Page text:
Right! Let’s restore some bloody logic!

It Couldn't Happen Here (1987)
(SPOILERS) "I think our film is arguably better than Spiceworld" said Neil Tennant of his and Chris Lowe's much-maligned It Couldn't Happen Here, a quasi-musical, quasi-surrealist journey through the English landscape via the Pet shop Boys' "own" history as envisaged by co-writer-director Jack Bond. Of course, Spiceworld could boast the presence of the illustrious Richard E Grant, while It Couldn't Happen Here had to settle for Gareth Hunt. Is its reputation deserved? It's arguably not very successful at being a coherent film (even thematically), but I have to admit that I rather like it, ramshackle and studiously aloof though it is.

Never compare me to the mayor in Jaws! Never!

Ghostbusters (2016)
(SPOILERS) Paul Feig is a better director than Ivan Reitman, or at very least he’s savvy enough to gather technicians around him who make his films look good, but that hasn’t helped make his Ghostbusters remake (or reboot) a better movie than the original, and that’s even with the original not even being that great a movie in the first place.

Along which lines, I’d lay no claims to the 1984 movie being some kind of auteurist gem, but it does make some capital from the polarising forces of Aykroyd’s ultra-geekiness on the subject of spooks and Murray’s “I’m just here for the asides” irreverence. In contrast, Feig’s picture is all about treating the subject as he does any other genre, be it cop, or spy, or romcom. There’s no great affection, merely a reliably professional approach, one minded to ensure that a generous quota of gags (on-topic not required) can be pumped out via abundant improv sessions.

So there’s nothing terribly wrong with Ghostbusters, but aside from …

You kind of look like a slutty Ebola virus.

Crazy Rich Asians (2018)
(SPOILERS) The phenomenal success of Crazy Rich Asians – in the US at any rate, thus far – might lead one to think it's some kind of startling original, but the truth is, whatever its core demographic appeal, this adaptation of Kevin Kwan's novel taps into universally accepted romantic comedy DNA and readily recognisable tropes of family and class, regardless of cultural background. It emerges a smoothly professional product, ticking the expected boxes in those areas – the heroine's highs, lows, rejections, proposals, accompanied by whacky scene-stealing best friend – even if the writing is sometimes a little on the clunky side.

They make themselves now.

Screamers (1995)
(SPOILERS) Adapting Philip K Dick isn’t as easy as it may seem, but that doesn't stop eager screenwriters from attempting to hit that elusive jackpot. The recent Electric Dreams managed to exorcise most of the existential gymnastics and doubts that shine through in the best versions of his work, leaving material that felt sadly facile. Dan O'Bannon had adapted Second Variety more than a decade before it appeared as Screamers, a period during which he and Ronald Shusett also turned We Can Remember It For You Wholesale into Total Recall. So the problem with Screamers isn't really the (rewritten) screenplay, which is more faithful than most to its source material (setting aside). The problem with Screamers is largely that it's cheap as chips.

Well, we took a vote. Predator’s cooler, right?

The Predator (2018)
(SPOILERS) Is The Predator everything you’d want from a Shane Black movie featuring a Predator (or Yautja, or Hish-Qu-Ten, apparently)? Emphatically not. We've already had a Shane Black movie featuring a Predator – or the other way around, at least – and that was on another level. The problem – aside from the enforced reshoots, and the not-altogether-there casting, and the possibility that full-on action extravaganzas, while delivered competently, may not be his best foot forward – is that I don't think Black's really a science-fiction guy, game as he clearly was to take on the permanently beleaguered franchise. He makes The Predator very funny, quite goofy, very gory, often entertaining, but ultimately lacking a coherent sense of what it is, something you couldn't say of his three prior directorial efforts.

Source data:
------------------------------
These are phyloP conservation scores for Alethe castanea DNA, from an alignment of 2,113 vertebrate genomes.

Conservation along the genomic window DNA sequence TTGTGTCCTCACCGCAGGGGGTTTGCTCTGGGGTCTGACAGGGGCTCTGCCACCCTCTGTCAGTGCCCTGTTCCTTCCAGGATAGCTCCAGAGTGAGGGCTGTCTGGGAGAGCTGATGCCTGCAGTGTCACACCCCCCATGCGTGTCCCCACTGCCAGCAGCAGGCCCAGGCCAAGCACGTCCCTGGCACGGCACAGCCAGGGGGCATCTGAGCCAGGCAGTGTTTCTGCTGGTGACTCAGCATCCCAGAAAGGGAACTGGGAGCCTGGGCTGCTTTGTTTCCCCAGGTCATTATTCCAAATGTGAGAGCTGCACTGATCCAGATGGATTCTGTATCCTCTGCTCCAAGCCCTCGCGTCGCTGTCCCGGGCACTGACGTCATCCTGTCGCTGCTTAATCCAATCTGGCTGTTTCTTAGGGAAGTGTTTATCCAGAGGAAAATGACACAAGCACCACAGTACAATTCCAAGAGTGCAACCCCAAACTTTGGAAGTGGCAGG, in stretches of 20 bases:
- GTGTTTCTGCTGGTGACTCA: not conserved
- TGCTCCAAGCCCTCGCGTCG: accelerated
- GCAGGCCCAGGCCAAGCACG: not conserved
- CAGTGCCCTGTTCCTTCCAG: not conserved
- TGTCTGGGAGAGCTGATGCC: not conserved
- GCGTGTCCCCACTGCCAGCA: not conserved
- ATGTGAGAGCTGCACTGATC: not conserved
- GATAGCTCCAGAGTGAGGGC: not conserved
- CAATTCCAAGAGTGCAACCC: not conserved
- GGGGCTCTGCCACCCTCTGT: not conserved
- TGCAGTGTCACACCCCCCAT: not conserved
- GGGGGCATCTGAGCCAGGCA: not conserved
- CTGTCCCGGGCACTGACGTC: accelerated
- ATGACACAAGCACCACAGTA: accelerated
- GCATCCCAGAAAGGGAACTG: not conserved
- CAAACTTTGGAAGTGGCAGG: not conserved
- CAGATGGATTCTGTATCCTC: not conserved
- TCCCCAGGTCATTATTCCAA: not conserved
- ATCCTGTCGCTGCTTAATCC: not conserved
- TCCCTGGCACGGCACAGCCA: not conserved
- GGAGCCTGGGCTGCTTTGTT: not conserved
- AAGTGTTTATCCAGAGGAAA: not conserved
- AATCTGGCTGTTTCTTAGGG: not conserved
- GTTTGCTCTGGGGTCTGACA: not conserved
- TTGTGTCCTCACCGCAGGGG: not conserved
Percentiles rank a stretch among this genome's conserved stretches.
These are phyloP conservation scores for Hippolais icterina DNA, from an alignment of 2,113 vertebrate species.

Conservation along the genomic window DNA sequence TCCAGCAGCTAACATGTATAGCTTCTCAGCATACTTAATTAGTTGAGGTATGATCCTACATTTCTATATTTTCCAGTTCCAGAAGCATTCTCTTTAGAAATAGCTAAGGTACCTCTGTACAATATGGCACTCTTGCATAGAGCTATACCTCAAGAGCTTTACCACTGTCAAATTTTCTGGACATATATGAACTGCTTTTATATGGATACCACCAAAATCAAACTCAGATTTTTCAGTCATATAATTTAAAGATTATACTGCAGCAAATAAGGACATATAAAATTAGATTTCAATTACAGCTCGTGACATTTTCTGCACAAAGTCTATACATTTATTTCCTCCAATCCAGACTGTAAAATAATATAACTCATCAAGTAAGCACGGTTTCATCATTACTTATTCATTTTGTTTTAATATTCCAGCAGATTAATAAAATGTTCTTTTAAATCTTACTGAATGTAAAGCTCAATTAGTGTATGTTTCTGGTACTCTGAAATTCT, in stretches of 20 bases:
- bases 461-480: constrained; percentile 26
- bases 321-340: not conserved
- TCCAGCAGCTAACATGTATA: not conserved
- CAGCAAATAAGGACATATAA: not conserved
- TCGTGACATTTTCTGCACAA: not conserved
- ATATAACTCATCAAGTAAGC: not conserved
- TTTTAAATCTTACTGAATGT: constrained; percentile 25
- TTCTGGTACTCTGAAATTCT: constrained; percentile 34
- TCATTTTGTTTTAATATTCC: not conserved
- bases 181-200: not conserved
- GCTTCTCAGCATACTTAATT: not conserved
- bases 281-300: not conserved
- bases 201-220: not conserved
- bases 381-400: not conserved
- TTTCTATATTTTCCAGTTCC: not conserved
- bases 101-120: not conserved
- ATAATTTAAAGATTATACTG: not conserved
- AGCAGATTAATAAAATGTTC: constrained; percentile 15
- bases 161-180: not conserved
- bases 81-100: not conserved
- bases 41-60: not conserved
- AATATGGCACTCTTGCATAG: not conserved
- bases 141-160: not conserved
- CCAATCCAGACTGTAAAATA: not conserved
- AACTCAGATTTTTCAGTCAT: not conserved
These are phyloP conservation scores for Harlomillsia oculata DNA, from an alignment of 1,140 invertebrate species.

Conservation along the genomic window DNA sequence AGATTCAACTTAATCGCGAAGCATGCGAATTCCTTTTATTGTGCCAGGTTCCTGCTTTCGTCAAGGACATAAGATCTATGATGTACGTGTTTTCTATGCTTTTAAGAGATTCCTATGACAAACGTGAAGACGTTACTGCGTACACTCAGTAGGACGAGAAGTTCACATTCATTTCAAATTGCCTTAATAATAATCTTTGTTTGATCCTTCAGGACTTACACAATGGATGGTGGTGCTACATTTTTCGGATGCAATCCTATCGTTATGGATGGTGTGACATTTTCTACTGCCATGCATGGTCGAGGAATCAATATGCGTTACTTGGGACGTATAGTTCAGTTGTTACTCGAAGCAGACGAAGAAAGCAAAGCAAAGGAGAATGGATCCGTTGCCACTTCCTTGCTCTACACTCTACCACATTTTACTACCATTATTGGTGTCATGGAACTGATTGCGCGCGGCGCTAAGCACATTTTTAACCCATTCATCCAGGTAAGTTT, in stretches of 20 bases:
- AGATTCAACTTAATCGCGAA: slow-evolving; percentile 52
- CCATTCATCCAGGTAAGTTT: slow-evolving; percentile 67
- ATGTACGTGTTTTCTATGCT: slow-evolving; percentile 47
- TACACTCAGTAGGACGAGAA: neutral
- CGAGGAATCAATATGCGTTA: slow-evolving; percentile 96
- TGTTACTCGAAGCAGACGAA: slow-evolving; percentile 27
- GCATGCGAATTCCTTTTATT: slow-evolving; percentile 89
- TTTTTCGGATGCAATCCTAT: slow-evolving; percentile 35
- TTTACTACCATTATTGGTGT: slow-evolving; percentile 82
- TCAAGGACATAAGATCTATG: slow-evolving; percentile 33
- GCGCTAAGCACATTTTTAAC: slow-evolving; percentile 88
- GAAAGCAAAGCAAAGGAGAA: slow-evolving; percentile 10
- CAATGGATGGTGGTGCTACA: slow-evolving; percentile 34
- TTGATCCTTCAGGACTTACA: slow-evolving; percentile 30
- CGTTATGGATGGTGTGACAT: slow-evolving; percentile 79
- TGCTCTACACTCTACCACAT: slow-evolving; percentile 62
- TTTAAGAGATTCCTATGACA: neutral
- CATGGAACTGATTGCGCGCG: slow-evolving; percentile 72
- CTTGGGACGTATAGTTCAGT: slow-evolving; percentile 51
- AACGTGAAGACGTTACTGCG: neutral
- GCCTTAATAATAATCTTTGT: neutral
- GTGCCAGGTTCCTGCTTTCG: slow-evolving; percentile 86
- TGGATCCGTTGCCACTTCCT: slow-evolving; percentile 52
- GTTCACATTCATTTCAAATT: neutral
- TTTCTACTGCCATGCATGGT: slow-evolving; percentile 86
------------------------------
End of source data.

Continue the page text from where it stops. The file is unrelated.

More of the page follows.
My pectorals may leave much to be desired, Mrs Peel, but I’m the most powerful man you’ve ever run into.

The Avengers 2.23: The Positive-Negative Man
If there was a lesson to be learned from Season Five, it was not to include "man" in your title, unless it involves his treasure. The See-Through Man may be the season's stinker, but The Positive-Negative Man isn't far behind, a bog-standard "guy with a magical science device uses it to kill" plot. A bit like The Cybernauts, but with Michael Latimer painted green and a conspicuous absence of a cool hat.

My name is Dr. King Schultz, this is my valet, Django, and these are our horses, Fritz, and Tony.

The possibilities are gigantic. In a very small way, of course.

The Avengers 5.24: Mission… Highly Improbable
With a title riffing on a then-riding-high US spy show, just as the previous season's The Girl from Auntie riffed on a then-riding-high US spy show, it's to their credit that neither have even the remotest connection to their "inspirations" besides the cheap gags (in this case, the episode was based on a teleplay submitted back in 1964). Mission… Highly Improbable follows in the increasing tradition (certainly with the advent of Season Five and colour) of SF plotlines, but is also, in its particular problem with shrinkage, informed by other recent adventurers into that area.

What a truly revolting sight.

Pirates of the Caribbean: Salazar’s Revenge (aka Pirates of the Caribbean: Dead Men Tell No Tales) (2017)
(SPOILERS) The biggest mistake the Pirates of the Caribbean sequels have made is embracing continuity. It ought to have been just Jack Sparrow with an entirely new cast of characters each time (well, maybe keep Kevin McNally). Even On Stranger Tides had Geoffrey Rush obligatorily returning as Barbossa. Although, that picture’s biggest problem was its director; Pirates of the Caribbean: Salazar’s Revenge has a pair of solid helmers in Joachim Rønning and Espen Sandberg, which is a relief at least. But alas, the continuity is back with a vengeance. And then some. Why, there’s even an origin-of-Jack Sparrow vignette, to supply us with prerequisite, unwanted and distracting uncanny valley (or uncanny Johnny) de-aging. The movie as a whole is an agreeable time passer, by no means the dodo its critical keelhauling would suggest, albeit it isn’t even pretending to try hard to come up with …